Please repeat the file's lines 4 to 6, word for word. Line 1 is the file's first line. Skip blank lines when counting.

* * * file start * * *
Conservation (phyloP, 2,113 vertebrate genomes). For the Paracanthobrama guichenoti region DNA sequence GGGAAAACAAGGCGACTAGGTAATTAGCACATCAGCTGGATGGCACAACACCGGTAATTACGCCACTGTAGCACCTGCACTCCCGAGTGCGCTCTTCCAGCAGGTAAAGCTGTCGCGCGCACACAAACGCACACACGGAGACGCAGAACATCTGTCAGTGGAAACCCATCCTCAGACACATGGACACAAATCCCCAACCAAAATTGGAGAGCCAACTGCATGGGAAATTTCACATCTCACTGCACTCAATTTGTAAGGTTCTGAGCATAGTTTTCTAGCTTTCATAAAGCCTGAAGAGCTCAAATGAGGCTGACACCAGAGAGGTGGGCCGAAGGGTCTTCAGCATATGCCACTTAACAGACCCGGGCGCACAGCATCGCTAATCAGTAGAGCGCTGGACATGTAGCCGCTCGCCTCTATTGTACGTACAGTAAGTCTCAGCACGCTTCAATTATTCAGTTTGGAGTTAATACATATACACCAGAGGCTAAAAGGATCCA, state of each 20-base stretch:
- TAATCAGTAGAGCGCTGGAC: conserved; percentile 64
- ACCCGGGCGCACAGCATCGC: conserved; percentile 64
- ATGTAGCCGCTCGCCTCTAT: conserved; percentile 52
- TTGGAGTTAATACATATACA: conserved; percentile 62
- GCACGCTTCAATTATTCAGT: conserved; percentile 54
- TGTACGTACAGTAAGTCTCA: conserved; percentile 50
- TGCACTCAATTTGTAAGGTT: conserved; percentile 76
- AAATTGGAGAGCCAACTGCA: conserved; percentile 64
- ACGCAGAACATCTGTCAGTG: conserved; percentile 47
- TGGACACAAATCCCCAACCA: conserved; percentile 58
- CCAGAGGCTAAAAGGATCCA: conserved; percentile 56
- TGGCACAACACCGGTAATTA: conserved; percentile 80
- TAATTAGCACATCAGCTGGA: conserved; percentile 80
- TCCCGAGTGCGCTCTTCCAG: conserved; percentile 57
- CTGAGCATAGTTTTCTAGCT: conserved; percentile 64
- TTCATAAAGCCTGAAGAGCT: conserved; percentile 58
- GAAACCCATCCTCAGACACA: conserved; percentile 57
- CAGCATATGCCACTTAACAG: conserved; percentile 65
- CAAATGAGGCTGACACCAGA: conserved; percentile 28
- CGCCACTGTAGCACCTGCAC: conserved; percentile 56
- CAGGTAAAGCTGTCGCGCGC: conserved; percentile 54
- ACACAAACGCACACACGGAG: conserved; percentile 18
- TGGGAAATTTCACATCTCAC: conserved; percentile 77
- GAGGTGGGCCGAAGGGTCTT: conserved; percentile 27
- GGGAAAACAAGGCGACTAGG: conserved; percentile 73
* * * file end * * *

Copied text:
- ATGTAGCCGCTCGCCTCTAT: conserved; percentile 52
- TTGGAGTTAATACATATACA: conserved; percentile 62
- GCACGCTTCAATTATTCAGT: conserved; percentile 54